February 23, 2017 – Speech of President Rodrigo Roa Duterte during the 21st International Assembly and Conference of the Knights of Rizal
|Speech of President Rodrigo Roa Duterte during the 21st International Assembly and Conference of the Knights of Rizal|
|SMX Convention Center, Lanang, Davao City|
|23 February 2017|
Chief Justice Reynato Puno Sr., Supreme Commander Knights of Rizal, and other members of the Supreme Council; members of the Knights of Rizal; honorable guests; my beloved countrymen.
Your conferment upon me today of the Knight Grand Cross of Rizal, the highest degree was the Knights of Rizal could give any person with, is truly humbling.
I must confess, however, that I suffer the sense of inadequacy knowing that I stand before assemblage of men who are so fused with patriotic fervor, deeply imbued with Dr. Jose Rizal’s ideals and visions, and dedicated to the diffusion of his writings and teachings.
Tell me, how does one relate appropriately to such people with lofty credentials? That is the circumstance under which I labor and I can only hope that I would justice the award that you bestow upon me today.
My friends, when I threw my hat in the presidential ring, I knew that our country has beset to the multitude of problems, some minor but mostly major.
I did not know then how deeply ingrained and enormous those problems were. Nonetheless and early on, I felt that there must be a meaningful change or reform with those occupying the highest positions in government.
We know what we need or ought to do but we do not do them because our concept of government is parochial and we cannot rise above our family ethnic and clan loyalties.
As we push through ourselves to a better Philippines, I recall Dr. Jose Rizal’s writings. Thus I have also written the change or reforms if they are to bear fruit must come from the above for change or reforms that come below are upheavals, both violent and transitory.
Perhaps, it would be good for us to revisit the wisdom contained in the words of Dr. Jose Rizal, which reverberate from centuries passed.
To start with after Rizal published the Noli Me Tángere, he created a lot of enemies. And Father Sanchez of the Society of Jesus, who feared for his life and safety and security, warned him of terrible consequences.
He asked Dr. Jose Rizal, “You do not fear the consequences of your boldness?”
Rizal answered: “Father, you are a missionary. When you are on a mission, do your duty without fear of consequences. Are you not afraid, too?”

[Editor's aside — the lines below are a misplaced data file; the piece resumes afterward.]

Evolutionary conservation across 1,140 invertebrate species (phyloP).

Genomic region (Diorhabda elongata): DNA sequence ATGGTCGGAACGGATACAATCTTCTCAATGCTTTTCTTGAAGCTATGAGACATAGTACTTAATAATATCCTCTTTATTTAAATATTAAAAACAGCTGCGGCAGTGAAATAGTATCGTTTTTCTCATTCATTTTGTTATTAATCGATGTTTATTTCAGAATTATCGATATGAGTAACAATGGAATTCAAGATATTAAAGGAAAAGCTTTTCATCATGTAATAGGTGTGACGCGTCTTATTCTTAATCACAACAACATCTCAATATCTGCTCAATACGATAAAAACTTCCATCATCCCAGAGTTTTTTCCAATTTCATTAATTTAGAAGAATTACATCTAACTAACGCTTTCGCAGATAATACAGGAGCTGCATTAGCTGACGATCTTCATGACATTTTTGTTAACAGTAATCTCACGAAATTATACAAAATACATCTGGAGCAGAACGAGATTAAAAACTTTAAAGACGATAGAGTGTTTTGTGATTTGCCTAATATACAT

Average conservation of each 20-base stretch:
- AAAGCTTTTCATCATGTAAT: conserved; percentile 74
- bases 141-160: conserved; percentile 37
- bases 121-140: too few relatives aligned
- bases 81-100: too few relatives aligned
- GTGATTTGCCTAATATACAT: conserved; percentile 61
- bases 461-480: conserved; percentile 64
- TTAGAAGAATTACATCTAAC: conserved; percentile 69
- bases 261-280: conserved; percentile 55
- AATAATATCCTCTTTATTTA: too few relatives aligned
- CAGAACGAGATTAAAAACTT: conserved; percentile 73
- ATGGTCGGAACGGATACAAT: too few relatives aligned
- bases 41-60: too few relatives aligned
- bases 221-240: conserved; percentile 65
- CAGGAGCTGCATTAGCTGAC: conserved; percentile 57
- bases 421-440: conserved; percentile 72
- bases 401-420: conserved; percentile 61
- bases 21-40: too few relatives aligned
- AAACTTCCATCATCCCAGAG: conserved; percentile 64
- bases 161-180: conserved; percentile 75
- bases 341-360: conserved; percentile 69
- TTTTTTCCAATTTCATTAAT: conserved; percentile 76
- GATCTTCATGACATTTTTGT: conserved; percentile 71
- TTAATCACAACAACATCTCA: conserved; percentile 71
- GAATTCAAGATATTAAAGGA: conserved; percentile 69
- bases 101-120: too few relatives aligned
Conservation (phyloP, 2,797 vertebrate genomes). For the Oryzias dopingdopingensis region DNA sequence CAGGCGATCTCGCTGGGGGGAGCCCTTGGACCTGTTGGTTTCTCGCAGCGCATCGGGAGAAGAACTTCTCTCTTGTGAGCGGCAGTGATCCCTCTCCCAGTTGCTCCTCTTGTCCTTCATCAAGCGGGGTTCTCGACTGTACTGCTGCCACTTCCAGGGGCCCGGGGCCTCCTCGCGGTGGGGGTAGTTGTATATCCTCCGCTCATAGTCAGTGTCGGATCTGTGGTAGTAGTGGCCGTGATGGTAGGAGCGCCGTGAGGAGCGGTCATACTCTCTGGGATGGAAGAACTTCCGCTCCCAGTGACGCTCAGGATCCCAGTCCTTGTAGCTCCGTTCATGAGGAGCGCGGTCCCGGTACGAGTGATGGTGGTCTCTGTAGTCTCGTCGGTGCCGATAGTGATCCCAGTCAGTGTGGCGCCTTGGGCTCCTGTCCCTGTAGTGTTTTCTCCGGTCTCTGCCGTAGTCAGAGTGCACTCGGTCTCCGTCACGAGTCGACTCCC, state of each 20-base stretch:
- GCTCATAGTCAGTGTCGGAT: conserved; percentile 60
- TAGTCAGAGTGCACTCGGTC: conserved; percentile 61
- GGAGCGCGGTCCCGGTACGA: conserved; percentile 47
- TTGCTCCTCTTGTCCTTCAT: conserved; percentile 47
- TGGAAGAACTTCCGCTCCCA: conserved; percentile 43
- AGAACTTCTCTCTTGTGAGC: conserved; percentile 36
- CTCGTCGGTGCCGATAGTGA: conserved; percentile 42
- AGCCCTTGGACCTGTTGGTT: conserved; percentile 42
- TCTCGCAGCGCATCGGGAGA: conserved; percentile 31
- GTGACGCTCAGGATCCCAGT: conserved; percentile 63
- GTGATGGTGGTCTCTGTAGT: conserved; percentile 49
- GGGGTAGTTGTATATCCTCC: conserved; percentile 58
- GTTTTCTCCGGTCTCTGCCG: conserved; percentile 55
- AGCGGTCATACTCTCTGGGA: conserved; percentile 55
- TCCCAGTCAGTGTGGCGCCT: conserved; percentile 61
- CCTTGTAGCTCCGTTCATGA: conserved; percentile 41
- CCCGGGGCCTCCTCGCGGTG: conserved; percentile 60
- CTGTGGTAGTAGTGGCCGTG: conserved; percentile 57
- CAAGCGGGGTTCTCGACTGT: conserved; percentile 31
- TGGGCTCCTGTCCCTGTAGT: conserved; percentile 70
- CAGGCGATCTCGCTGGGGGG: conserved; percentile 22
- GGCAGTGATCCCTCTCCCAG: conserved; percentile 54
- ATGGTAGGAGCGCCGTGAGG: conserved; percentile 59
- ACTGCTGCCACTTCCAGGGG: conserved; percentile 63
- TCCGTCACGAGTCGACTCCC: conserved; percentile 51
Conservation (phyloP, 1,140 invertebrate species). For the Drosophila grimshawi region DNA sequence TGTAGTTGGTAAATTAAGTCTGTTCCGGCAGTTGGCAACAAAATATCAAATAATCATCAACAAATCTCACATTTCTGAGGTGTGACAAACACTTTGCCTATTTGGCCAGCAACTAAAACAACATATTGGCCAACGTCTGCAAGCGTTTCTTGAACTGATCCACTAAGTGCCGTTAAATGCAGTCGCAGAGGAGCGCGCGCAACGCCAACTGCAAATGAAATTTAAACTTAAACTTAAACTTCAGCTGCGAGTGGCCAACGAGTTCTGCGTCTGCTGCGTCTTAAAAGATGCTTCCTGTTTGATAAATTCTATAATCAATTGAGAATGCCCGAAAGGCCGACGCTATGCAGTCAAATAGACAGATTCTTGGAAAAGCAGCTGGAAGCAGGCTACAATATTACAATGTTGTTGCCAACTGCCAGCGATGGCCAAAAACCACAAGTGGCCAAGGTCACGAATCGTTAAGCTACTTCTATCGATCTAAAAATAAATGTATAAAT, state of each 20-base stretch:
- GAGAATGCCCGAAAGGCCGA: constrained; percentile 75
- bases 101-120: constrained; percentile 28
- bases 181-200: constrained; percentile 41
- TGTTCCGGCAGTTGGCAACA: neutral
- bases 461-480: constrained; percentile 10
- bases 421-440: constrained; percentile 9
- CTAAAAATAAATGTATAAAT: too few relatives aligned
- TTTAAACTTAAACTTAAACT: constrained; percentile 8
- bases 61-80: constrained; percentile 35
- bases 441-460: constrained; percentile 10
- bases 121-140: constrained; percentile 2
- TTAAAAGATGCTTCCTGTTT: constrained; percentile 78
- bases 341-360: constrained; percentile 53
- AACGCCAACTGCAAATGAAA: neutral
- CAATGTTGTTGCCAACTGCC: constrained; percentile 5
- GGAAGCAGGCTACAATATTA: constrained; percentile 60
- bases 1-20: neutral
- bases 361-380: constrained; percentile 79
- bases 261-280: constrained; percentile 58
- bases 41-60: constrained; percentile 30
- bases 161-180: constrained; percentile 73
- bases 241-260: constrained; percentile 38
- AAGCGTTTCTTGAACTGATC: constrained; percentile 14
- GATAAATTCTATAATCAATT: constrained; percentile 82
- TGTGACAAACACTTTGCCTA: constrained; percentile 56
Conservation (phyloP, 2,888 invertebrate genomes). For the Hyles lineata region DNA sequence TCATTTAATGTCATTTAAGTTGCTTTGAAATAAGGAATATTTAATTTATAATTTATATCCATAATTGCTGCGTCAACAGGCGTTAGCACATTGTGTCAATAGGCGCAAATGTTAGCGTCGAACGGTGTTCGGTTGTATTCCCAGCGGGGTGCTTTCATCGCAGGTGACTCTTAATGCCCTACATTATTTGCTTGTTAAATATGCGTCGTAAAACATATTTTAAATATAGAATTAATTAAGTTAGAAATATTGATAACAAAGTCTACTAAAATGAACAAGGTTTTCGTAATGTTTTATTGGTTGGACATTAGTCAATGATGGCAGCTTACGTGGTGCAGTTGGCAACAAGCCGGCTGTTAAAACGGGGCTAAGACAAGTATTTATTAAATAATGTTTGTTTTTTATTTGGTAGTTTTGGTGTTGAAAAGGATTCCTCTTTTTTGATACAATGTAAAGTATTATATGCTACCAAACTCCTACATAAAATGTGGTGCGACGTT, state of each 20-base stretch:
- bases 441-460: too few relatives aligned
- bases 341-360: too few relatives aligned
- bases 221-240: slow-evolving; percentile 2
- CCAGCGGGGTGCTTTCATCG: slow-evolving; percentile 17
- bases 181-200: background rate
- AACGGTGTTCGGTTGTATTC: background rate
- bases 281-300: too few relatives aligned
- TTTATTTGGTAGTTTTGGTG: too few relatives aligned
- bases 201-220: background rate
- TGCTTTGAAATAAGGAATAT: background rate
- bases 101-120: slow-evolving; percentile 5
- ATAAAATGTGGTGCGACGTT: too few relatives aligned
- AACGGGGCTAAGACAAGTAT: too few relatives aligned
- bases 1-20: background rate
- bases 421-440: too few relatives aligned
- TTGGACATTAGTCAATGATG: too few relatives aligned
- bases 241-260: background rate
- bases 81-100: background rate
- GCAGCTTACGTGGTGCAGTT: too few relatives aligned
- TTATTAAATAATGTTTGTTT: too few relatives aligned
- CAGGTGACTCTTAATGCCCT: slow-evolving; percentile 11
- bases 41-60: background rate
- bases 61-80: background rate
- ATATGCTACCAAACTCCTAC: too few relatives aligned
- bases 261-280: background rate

Father Sanchez retorted: “That is completely a different thing.”
Rizal said, “Not at all, Father. Your mission is to baptize pagans. Mine is to dignify men.”
In his letter to Resurrección Hidalgo, he said, “I have laughed at my misfortunes because nobody wanted to weep with me.”
These are but two of the country’s messages of the wisdom that Dr. Jose Rizal either said or wrote. But these two meaningful outstand because of their simplicity and richness in their meaning and implication.
To say that Dr. Jose Rizal was ahead of his time is no empty statement.
For instance, my administration has proposed to shift from a governmental structure to a federal system. But it is really nothing new for in this the Filipinas Dentro de Cien Años, “The Philippines a Century Hence,” published at La Solidaridad circa  and 1890.
Dr. Jose Rizal saw the merits and the advantages of a federal system of government. No wonder, he predicted that the Philippines would probably adopt a federal republic once liberated. [applause]
For now, we do not need to discuss what these advantages are. That will follow later. Frankly, I hope to see the Knights of Rizal in the forefront of the campaign to shift to the federal type of government.
All of us know how Dr. Jose Rizal died. But we do not know how he lived. Men become heroes not so much because they have died but more so of how they lived.
Indeed, Dr. Jose Rizal’s life was a heroic struggle to dignify the Filipino.
As aptly said by Leon Maria Guerrero, it was when he was commissioned to write a brief of Dr. Jose Rizal’s life that he discovered that the way Dr. Jose Rizal died was not so important as the way he lived.
And since his life was essentially apostleship, the way he lived was not so much important as what he thought and wrote. One’s thoughts revealed in the words government wants life. That is how things are.
Dr. Jose Rizal is as relevant to us now as he was in this nation during his lifetime. His words echo and re-echo through the years, but sad to say, it seems that we have not profited enough from their wisdom.
We need to reexamine our conscious along the lines of Dr. Jose Rizal. Rizal’s thoughts, aspirations, and vision, and then decide whether we strengthen the bond that unites us as a people and nation or tear this country apart.
Finally, let us not delude ourselves into believing that Dr. Jose Rizal was a faultless being because he was not, he was mortal like us.
Summing up the person that Dr. Jose Rizal was, Leon Maria Guerrero in 1961 award winning biography of Dr. Jose Rizal, entitled, “The First Filipino”:
“Rizal was not perfect and he was not always right, but I trust that those who read the story of his life will perceive that his humanity is precisely the secret of his greatness.”
You can be a Rizal, I can be Rizal in our own modest ways and within the limits of our competence and capacities. We can all be Rizals.
Thank you and good evening to all.